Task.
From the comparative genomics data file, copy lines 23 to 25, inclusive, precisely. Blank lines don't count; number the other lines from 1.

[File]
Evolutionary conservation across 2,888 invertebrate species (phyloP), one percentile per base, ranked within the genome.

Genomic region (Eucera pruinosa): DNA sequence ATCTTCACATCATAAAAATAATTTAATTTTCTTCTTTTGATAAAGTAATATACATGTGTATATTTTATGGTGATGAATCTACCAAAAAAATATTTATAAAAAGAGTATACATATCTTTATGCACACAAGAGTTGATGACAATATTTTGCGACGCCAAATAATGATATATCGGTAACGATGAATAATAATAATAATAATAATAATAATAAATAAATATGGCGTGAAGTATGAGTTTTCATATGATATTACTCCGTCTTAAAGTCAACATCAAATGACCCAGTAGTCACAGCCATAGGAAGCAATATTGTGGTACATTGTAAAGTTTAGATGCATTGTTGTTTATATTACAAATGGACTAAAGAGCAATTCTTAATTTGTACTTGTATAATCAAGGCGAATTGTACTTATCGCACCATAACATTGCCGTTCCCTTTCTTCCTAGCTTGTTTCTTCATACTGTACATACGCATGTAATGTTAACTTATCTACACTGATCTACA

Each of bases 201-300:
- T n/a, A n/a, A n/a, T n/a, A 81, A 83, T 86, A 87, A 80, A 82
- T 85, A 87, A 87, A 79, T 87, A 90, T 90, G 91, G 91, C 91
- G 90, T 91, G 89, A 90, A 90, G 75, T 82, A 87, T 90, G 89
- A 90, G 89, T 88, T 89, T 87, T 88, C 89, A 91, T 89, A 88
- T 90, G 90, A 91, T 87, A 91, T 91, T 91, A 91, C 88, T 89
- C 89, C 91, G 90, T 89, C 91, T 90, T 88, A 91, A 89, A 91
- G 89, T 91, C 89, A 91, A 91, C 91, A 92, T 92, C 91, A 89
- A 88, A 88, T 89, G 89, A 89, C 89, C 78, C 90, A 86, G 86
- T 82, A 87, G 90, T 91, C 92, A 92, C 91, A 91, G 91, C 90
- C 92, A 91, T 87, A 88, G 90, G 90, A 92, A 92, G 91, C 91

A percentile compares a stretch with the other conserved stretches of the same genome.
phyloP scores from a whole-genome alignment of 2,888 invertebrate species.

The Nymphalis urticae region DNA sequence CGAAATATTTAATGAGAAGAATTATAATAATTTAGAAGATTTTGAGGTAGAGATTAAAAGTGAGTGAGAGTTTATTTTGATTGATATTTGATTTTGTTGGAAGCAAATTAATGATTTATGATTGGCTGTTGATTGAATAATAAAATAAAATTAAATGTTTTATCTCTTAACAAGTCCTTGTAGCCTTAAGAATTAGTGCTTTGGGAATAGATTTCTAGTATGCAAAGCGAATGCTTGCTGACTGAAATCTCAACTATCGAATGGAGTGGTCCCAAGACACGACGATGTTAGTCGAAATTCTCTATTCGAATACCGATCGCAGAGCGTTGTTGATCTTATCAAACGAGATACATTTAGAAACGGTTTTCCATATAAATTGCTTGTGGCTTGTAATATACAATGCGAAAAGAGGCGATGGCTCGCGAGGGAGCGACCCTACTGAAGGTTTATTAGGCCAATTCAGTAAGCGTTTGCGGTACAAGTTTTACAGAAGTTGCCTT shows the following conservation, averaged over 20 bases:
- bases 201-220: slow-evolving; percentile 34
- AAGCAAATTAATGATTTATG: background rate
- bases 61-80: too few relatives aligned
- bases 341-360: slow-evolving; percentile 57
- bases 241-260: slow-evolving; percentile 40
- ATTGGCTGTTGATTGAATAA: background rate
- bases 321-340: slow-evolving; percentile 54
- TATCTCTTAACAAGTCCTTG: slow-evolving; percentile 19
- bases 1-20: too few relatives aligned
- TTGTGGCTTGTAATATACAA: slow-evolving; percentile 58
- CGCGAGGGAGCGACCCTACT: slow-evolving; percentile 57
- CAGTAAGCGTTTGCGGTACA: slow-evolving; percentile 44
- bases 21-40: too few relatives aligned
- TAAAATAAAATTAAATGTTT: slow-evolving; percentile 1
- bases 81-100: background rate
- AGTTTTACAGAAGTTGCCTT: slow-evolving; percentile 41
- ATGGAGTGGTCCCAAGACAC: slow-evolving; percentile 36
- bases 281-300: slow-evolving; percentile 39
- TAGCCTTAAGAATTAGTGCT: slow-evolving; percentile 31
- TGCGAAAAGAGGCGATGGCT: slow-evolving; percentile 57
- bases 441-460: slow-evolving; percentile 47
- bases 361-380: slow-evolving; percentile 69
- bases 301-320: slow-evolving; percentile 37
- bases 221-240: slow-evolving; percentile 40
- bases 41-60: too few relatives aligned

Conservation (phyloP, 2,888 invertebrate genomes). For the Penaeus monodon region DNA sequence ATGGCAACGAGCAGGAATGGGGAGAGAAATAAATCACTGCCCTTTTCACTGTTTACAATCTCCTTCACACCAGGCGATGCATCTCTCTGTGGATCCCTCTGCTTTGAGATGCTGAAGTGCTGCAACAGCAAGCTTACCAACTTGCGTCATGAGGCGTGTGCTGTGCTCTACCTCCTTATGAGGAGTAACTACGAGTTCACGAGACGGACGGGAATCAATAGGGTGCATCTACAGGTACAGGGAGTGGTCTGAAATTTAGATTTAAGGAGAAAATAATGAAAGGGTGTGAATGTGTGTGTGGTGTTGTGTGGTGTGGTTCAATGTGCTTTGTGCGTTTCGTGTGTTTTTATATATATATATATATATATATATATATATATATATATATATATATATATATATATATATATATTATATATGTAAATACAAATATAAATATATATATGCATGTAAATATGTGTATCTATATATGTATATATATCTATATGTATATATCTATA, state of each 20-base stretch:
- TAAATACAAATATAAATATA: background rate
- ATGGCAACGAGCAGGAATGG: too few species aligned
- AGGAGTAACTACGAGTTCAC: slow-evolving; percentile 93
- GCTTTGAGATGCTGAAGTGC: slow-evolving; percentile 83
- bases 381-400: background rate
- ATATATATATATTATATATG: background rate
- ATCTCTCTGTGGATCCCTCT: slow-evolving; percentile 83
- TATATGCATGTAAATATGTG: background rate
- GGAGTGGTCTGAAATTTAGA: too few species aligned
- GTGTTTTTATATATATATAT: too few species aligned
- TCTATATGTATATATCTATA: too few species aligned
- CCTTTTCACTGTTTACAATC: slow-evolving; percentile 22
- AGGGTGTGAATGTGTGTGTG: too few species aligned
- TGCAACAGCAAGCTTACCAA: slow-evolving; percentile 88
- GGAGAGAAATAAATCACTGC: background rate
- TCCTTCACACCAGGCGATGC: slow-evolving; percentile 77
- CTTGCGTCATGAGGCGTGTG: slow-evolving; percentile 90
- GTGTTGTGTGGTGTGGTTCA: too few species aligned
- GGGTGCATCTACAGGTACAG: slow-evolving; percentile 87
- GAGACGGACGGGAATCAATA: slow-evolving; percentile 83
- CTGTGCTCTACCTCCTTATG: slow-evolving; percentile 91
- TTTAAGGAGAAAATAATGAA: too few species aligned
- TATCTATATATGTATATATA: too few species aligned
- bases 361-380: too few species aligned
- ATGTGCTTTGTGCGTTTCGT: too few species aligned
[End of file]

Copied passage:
- bases 321-340: slow-evolving; percentile 54
- TATCTCTTAACAAGTCCTTG: slow-evolving; percentile 19
- bases 1-20: too few relatives aligned